COLLEGE lecturers today took to the picket lines to protest over pay reforms that could see their wages slashed by thousands of pounds.
The dispute centres on plans to cut the salaries of more than 150 lecturers at Sunderland College and downgrade 70 per cent of the teaching workforce.
Staff say they cannot afford to take such massive wage cuts and today aimed to make their voices heard, while college bosses argue a £2.2million funding cut has left them with no alternative.
After rejecting a proposed wage cut of £10,000 the staff have now rejected a second offer of a cut of £3,000.
Jude Leftham, a Bede Campus representative for UCU at the picket line, said: “We think that the quality of teaching will suffer because of these cuts.
“Lecturers will not be able to fulfil the same duties if they are on a lower pay grade and we hope that college takes note of our strength of feeling.
“We have to be accountable for what we do but they seem to have spent money, like on external consultants, without justifying why they have spent it.”
Kevin Lynch, a disability adviser at the college, said: “A strike is always the last resort and no one wants to do it.
“I hope it will mean they take a look at other flexible ways of meeting a financial shortfall as they are lowering the standards of education.”
Iain Owens, UCU regional officer, said: “UCU members very reluctantly went on strike today, at a critical time in the academic year, because they are not prepared to see their pay go down.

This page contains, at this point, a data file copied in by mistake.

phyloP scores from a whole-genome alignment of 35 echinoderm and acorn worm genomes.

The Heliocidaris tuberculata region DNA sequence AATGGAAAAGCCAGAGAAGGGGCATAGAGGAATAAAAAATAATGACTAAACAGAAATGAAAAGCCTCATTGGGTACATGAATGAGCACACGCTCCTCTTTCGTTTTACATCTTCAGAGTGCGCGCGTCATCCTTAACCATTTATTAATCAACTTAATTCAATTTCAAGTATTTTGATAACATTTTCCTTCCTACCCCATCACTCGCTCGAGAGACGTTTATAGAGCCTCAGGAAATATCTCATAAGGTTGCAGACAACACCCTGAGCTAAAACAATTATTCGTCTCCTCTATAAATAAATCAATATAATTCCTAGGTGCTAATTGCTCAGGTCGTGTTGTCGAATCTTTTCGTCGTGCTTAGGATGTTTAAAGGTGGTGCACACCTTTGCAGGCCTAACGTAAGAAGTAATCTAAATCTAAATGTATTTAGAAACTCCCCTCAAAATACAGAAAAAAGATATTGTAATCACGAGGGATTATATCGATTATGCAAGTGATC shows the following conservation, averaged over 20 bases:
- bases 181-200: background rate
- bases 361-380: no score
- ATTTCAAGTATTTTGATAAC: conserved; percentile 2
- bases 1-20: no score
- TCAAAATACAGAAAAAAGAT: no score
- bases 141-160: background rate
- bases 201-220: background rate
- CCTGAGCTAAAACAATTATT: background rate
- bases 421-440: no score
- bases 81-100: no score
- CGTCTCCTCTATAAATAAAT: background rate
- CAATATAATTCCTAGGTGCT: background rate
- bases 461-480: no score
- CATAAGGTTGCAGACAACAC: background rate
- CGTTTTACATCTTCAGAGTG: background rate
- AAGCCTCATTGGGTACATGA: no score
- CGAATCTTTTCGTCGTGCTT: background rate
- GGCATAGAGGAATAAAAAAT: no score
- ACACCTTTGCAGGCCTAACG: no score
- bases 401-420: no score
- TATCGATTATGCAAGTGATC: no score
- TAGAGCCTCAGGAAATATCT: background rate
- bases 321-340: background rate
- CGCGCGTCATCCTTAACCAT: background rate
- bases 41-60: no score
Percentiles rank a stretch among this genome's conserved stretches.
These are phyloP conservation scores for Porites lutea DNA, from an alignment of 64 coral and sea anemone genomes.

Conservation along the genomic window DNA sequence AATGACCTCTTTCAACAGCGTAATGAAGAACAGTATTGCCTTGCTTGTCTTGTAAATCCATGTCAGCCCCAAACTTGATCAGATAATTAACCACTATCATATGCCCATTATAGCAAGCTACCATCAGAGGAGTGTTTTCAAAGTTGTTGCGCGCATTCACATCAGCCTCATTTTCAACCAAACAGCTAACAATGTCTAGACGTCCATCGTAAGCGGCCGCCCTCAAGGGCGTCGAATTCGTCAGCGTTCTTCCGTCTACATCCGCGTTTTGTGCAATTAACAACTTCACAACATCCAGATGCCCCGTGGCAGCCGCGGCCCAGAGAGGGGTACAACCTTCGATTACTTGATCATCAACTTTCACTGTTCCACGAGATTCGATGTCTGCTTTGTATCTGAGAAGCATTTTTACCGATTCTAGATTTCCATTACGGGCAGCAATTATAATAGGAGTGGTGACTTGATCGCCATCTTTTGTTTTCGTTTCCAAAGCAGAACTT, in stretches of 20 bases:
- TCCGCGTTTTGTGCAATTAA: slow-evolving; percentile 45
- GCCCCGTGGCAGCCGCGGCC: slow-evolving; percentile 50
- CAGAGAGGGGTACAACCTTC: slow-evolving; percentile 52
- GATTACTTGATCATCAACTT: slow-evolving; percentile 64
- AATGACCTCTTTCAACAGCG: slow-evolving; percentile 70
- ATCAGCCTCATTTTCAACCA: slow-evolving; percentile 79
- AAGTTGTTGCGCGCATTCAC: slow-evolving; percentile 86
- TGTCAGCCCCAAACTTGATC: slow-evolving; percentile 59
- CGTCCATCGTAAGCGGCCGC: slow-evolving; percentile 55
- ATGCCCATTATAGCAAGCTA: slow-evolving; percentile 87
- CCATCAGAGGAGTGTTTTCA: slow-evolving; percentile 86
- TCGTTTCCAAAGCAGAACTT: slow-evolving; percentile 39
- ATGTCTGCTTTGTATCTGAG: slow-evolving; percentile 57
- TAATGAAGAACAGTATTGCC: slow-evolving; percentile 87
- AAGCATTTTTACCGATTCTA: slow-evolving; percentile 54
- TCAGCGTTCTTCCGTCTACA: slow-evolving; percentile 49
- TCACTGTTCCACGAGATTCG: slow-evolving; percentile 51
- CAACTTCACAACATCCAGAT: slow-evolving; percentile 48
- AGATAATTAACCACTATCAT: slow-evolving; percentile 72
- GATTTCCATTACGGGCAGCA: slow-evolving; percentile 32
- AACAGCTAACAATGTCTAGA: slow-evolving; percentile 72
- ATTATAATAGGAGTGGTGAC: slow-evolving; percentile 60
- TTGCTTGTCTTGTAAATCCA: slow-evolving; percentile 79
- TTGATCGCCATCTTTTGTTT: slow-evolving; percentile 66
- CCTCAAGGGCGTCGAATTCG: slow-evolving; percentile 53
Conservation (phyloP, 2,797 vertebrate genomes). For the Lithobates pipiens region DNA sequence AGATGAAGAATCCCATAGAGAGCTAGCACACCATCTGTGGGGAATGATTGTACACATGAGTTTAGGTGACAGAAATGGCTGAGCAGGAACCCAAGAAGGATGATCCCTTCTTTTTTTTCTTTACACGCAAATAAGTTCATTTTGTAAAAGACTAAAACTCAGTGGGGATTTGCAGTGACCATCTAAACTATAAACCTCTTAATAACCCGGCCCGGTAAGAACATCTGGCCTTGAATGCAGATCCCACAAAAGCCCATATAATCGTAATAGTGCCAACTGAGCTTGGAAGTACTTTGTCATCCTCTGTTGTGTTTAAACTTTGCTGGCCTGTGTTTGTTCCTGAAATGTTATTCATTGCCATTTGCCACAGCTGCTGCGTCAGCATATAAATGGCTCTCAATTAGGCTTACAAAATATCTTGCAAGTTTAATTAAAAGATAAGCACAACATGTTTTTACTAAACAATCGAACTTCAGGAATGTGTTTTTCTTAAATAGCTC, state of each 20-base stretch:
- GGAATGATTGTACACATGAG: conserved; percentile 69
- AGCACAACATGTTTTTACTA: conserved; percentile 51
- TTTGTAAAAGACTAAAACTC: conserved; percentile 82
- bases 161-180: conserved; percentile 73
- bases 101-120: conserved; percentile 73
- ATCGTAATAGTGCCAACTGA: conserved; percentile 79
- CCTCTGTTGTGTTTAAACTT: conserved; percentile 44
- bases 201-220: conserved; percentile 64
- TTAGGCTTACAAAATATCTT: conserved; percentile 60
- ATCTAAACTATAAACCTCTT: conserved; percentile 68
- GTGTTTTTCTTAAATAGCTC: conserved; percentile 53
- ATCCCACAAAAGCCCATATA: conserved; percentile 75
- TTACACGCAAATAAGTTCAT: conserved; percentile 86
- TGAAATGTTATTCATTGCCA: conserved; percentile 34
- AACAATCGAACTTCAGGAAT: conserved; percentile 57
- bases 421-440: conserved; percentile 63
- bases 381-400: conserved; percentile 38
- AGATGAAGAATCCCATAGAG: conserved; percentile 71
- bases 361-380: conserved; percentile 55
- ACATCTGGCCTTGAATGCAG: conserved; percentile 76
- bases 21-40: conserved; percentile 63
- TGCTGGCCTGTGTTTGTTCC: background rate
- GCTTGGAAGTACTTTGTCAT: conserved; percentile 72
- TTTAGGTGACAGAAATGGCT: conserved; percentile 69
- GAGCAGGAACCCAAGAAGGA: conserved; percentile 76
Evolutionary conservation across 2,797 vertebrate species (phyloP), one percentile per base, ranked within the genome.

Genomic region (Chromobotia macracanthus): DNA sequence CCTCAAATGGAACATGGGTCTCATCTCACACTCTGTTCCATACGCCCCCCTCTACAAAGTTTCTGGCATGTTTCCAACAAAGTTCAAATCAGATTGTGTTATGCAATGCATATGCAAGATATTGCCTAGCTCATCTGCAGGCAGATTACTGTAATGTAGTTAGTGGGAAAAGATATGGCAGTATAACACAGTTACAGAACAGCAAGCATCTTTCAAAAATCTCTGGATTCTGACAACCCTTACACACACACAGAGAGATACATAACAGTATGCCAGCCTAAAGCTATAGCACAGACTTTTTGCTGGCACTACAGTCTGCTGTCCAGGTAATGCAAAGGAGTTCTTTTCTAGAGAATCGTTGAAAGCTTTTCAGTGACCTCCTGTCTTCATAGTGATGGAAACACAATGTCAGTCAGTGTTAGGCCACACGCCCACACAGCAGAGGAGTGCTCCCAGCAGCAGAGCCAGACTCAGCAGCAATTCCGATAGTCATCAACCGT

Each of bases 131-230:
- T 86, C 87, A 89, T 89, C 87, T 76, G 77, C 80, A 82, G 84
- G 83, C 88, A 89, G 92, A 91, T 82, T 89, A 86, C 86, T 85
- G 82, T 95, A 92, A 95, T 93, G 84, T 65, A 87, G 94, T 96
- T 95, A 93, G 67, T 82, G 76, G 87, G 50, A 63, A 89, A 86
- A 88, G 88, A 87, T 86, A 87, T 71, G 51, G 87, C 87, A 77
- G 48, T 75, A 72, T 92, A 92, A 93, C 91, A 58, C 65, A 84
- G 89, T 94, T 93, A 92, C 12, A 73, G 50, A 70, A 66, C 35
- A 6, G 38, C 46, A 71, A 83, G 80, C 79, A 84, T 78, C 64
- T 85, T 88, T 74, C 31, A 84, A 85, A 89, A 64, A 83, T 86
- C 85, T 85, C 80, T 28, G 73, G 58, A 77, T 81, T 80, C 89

“Whilst the college’s proposals may not be as draconian as first proposed, they still mean a cut of £3,000.
“Our members simply can’t afford it.”
College principal Angela O’Donoghue said: “We are disappointed that the union has decided to go ahead with the strike action as we believe it is premature as talks are still ongoing.
“The college has put forward a number of suggestions, none of which are set in stone and we are confident a positive outcome can be reached.
“We do need to remind everyone that the only reason the college is considering these reforms is because it has had its funding cut by £2.2million next year, and feel it would be more useful to put our energies into minimising impact on our students and finding a solution we can all accept.
“To minimise interruption to studies, the learning centres will be open as usual and support will continue to be provided.
“All exams will go ahead as planned and students should attend as normal.
“Sunderland College is committed to providing outstanding education to all of our students and is sorry that this issue has led to disruption.”